SB 23 TL - Senate President.pdf SSTA 2/5/2019 3:30:00 PM
SSTA 2/28/2019 3:30:00 PM
SSTA 3/5/2019 3:30:00 PM
SSTA 3/7/2019 3:30:00 PM
SSTA 3/12/2019 3:30:00 PM
SB 23
SB0023A.PDF SSTA 2/5/2019 3:30:00 PM
SSTA 2/26/2019 3:30:00 PM
SSTA 2/28/2019 3:30:00 PM
SSTA 3/5/2019 3:30:00 PM
SSTA 3/7/2019 3:30:00 PM
SSTA 3/12/2019 3:30:00 PM
SB 23
SB23 Sectional.pdf SSTA 2/5/2019 3:30:00 PM
SSTA 2/26/2019 3:30:00 PM
SSTA 2/28/2019 3:30:00 PM
SSTA 3/5/2019 3:30:00 PM
SSTA 3/7/2019 3:30:00 PM
SSTA 3/12/2019 3:30:00 PM
SB 23
SB 24 TL - Senate President.pdf SSTA 2/5/2019 3:30:00 PM
SSTA 2/26/2019 3:30:00 PM
SSTA 2/28/2019 3:30:00 PM
SSTA 3/5/2019 3:30:00 PM
SB 24
SB0024A.PDF SSTA 2/5/2019 3:30:00 PM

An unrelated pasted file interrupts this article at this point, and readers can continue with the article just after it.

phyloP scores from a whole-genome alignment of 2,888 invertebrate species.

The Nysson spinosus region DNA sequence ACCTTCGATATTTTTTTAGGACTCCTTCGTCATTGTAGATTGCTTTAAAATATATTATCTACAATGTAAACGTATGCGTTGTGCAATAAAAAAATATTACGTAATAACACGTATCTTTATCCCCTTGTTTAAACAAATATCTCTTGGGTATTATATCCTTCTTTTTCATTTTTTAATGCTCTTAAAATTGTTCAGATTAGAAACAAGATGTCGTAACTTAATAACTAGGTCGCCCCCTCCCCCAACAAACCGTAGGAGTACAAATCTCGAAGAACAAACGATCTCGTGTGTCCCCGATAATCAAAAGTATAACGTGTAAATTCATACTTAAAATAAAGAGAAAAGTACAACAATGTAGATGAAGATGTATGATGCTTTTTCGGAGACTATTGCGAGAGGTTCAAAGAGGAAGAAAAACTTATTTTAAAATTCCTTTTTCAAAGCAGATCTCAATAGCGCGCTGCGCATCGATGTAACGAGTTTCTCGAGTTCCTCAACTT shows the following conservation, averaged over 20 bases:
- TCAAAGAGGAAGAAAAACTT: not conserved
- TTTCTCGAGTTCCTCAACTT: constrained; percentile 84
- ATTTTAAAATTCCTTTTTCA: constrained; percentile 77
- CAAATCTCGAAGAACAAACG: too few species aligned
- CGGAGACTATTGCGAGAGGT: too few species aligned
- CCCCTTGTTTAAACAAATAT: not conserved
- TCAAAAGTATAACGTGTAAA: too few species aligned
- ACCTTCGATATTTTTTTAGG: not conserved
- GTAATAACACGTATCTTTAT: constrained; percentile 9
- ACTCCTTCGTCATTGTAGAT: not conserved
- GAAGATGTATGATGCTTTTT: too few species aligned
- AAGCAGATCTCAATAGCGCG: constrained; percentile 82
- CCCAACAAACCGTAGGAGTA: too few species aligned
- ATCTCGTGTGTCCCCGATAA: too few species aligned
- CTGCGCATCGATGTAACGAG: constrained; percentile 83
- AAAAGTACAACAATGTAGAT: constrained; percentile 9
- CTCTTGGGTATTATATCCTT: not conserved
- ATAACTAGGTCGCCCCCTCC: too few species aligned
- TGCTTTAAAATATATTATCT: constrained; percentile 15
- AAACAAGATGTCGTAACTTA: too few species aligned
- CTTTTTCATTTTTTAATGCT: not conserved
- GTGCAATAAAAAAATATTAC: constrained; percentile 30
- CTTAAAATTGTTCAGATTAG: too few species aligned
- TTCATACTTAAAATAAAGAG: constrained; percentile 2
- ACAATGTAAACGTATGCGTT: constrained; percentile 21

SSTA 2/26/2019 3:30:00 PM
SSTA 2/28/2019 3:30:00 PM
SSTA 3/5/2019 3:30:00 PM
SB 24
SB24 Sectional.pdf SSTA 2/5/2019 3:30:00 PM
SSTA 2/26/2019 3:30:00 PM
SSTA 2/28/2019 3:30:00 PM
SSTA 3/5/2019 3:30:00 PM
SSTA 3/7/2019 3:30:00 PM
SSTA 3/12/2019 3:30:00 PM
SB 24
SB 23 and 24 presentation.pptx SSTA 2/5/2019 3:30:00 PM
SSTA 2/26/2019 3:30:00 PM
SSTA 2/28/2019 3:30:00 PM
SSTA 3/5/2019 3:30:00 PM
SSTA 3/7/2019 3:30:00 PM
SSTA 3/12/2019 3:30:00 PM
SB 23
SB 24
[gov-pressreleases] ICYMI_ Governor Dunleavy Unveils PFD Back Pay_Legislation.pdf SSTA 2/5/2019 3:30:00 PM
Governors PFD Press Release
SB 24 Fiscal Note.PDF SSTA 2/5/2019 3:30:00 PM
SSTA 2/26/2019 3:30:00 PM
SSTA 2/28/2019 3:30:00 PM
SSTA 3/5/2019 3:30:00 PM
SSTA 3/7/2019 3:30:00 PM
SSTA 3/12/2019 3:30:00 PM
SB 24
SSTA Agenda Week of 2.04.19.pdf SSTA 2/5/2019 3:30:00 PM
Agenda